Jobhop Jobhop's blog : Relocating for a Job Doesn't Need to Be Scary: Why People Relocate & What to Consider
Moving to a different city or country can bring out different emotions; scary and stressful, or exciting and challenging, potentially all four. Having to settle down and adapt to the new place, job and people is difficult and a few things should be taken into consideration in order to make the process smoother. We've prepared an overview of the reasons for job relocation and the most important things you should take a look into before you start with your new challenge.
So, you're thinking about moving for a new job?
Why do people relocate? The benefits of moving can seem so obvious, whilst the hurdles along the way not so. There are often multiple reasons for job relocation, ones that can bring about big changes in terms of social life, finances, and of course country! Some of these include:
You need a change
Most people relocate to new places because they're not quite satisfied with the place they're living. Maybe there is no job satisfaction in the area where they live, or there is no excitement, or the climate may not suit them. Whatever the reason may be, the main thing is that they're not happy and need to move to greener pastures to give them satisfaction.
For some, a holiday will do, for others, a move across the country or continent can be just the medicine. If something new is what you want, relocation is for you.
Relocation allows you to work with different people and enjoy cultures you haven't before
This is especially applicable when relocating for a new job in a different country, though you'd be surprised at the difference between counties, regions, or cities. These all bring interaction with new people, and different cultures, often including some very tasty food and potentially long-term friendships.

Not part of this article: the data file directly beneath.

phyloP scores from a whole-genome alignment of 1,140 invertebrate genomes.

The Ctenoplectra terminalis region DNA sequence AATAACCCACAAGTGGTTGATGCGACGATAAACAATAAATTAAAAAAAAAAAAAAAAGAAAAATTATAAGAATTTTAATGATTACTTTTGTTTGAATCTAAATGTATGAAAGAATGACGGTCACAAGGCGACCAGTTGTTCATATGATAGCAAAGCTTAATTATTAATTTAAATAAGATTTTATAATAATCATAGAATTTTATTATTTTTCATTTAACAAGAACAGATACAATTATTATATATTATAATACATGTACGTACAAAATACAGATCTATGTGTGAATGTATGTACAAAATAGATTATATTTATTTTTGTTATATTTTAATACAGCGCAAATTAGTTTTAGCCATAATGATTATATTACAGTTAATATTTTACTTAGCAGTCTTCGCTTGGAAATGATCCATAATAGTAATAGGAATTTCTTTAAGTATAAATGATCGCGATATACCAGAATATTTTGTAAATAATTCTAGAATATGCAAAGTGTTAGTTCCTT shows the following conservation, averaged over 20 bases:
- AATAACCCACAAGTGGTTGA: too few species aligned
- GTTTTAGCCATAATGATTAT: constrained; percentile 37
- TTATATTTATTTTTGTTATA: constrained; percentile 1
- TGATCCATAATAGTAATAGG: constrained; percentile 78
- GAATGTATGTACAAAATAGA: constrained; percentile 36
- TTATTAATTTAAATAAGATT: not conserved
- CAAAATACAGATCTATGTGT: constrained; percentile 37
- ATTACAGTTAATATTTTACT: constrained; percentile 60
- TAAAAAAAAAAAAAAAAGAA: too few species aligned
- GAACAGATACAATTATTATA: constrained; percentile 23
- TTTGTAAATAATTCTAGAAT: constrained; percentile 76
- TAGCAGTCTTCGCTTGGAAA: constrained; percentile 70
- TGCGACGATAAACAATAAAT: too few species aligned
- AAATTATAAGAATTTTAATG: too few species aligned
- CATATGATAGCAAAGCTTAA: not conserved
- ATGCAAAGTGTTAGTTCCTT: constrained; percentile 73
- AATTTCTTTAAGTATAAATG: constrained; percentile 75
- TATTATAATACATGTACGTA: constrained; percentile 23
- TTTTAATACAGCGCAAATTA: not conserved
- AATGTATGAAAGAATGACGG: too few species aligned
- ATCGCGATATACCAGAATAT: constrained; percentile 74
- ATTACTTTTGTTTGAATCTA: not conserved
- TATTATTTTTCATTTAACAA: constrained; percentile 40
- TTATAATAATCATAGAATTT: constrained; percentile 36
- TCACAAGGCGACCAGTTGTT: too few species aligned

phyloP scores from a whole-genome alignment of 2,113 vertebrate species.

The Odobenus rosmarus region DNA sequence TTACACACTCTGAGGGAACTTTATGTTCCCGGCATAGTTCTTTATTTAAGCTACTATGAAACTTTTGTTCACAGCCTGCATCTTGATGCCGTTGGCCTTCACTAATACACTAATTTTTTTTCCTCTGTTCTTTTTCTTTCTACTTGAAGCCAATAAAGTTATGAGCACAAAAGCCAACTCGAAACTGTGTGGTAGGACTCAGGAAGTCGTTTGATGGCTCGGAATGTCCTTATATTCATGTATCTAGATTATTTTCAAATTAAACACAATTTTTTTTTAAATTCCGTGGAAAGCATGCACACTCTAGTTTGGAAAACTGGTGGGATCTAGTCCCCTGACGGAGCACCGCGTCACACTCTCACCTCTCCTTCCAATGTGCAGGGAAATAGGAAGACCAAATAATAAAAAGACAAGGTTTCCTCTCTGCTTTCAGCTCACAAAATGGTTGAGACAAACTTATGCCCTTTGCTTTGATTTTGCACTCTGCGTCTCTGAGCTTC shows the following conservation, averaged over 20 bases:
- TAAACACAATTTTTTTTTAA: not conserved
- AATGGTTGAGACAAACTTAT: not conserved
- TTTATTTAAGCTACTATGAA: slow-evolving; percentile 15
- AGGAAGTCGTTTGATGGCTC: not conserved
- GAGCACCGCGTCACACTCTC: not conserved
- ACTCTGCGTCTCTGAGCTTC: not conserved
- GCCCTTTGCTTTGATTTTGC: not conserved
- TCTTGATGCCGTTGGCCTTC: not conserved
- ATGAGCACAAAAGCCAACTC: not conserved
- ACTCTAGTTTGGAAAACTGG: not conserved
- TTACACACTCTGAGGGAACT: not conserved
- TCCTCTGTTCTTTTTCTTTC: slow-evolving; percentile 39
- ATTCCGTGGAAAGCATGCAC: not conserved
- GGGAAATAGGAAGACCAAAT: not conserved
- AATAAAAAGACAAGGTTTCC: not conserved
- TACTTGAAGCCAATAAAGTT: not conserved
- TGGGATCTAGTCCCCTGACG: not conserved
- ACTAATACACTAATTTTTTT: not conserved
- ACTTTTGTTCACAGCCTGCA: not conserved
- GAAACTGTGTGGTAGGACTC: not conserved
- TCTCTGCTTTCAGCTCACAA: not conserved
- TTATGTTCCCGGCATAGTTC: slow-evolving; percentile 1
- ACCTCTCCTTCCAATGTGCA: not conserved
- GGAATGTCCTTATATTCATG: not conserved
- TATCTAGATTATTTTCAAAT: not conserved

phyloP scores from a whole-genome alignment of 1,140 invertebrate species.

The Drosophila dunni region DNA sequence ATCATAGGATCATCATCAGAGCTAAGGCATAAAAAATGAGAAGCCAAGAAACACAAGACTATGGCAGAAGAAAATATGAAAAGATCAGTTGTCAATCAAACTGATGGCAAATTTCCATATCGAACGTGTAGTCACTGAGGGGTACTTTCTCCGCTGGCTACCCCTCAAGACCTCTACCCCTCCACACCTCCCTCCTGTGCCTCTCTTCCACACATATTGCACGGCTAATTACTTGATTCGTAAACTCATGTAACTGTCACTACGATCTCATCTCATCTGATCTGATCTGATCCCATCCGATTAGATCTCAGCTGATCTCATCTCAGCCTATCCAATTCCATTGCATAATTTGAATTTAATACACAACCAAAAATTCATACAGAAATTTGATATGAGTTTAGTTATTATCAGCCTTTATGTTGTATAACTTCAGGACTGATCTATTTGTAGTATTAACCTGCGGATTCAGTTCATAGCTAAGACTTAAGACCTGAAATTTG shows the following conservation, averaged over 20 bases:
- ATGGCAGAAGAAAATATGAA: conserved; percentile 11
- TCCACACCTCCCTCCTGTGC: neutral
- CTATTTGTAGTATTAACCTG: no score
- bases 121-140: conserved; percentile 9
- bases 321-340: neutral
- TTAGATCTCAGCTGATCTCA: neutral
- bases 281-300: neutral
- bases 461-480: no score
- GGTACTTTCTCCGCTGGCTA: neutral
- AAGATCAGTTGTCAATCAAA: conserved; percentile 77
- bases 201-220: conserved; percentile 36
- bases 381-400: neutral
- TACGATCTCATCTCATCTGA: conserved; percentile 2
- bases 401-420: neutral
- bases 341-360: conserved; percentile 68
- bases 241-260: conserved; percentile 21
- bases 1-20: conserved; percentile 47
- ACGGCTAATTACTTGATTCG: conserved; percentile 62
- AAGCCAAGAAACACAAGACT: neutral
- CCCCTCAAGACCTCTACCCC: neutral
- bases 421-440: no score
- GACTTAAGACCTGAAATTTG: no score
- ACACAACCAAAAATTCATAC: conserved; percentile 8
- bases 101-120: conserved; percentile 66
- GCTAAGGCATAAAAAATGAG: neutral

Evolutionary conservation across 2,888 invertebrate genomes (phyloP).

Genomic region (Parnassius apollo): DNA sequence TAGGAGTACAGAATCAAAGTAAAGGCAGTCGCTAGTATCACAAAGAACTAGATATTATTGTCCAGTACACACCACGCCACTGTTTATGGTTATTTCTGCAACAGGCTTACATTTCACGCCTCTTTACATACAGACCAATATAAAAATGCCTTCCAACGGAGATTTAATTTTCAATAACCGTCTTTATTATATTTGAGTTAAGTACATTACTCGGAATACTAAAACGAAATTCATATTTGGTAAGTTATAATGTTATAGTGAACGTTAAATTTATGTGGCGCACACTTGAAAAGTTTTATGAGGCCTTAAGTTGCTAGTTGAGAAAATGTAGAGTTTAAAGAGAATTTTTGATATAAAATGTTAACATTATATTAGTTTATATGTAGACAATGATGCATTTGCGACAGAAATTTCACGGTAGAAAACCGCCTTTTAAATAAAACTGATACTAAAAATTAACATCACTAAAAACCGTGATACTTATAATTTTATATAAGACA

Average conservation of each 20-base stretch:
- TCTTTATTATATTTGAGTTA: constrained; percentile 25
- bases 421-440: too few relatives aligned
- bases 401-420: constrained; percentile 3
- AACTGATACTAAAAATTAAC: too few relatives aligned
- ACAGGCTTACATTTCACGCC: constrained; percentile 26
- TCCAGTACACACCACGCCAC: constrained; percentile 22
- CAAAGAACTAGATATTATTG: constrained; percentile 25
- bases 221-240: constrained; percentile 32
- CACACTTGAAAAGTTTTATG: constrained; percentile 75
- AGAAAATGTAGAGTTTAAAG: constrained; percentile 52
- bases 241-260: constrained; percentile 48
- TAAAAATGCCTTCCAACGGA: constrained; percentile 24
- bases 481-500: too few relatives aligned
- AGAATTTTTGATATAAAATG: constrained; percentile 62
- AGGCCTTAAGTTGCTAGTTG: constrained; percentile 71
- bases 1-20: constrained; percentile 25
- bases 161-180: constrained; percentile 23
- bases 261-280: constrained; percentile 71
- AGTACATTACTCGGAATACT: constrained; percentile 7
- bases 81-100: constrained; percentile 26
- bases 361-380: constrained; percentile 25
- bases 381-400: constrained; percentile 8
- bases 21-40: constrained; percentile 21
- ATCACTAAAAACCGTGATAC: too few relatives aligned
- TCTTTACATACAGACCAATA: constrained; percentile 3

Costs of living can dramatically vary from location to location
This may serve as a slight negative in some cases, but one thing to note when relocation for a job is the difference in the price range in terms of cost of living. This includes anything from rent prices to the cost of a pint down the local. As much as I love London, the price of a cold pint up North is always tempting.
Experience a new work environment
Silicon Valley is well known for its hub of modern offices complete with chill-out pods, football tables, and canteens. You'll be pleased to know this isn't the only location where the work environment differs, both in terms of culture, and day to day of the workplace.
Moving for personal reasons and not because your job entails it can mean that life isn't really comfortable enough to remain where you are and where you've possibly been for a long time already. Reasons for moving could be because the home has become too small for your expanding family and there is no longer enough space.
With certain health problems the weather may no longer be suitable to live in. In such cases, it's better to take care of one's health and move to a place that is more comfortable and suitable for your state of health. Some people can't bear the cold and the ice, while others don't like the warm weather and prefer cool areas. So each to their own and there's no need to live in a place where you don't feel good anymore.
Work for a business only located in certain areas
If you want to work for a certain business, you're lucky if you live within commutable distance. Relocation can be very positive when it means you'll be working for your dream company.
A need to find excitement
After living in the same place for long enough, people suddenly feel that life is passing them by and they need a change and some excitement in it. This is when they opt for a change and get adventurous in selecting a place where there will be new cultures to tackle, new kinds of food and a totally new and exciting experience. It will be exciting to wake up in the morning to the view of a new sunrise or the new sounds of birds chirping or maybe if you've moved to a place of hustle and bustle, the sound of traffic.
Considerations to make before relocating for a new job:
Closely evaluate the new job offer - Be sure to review the offer you receive very closely to ensure the salary is in line with the cost of living in the new location. You can find a wealth of information on the internet about cities. There are also many online calculators that will tell you how far your money will go in a specific location.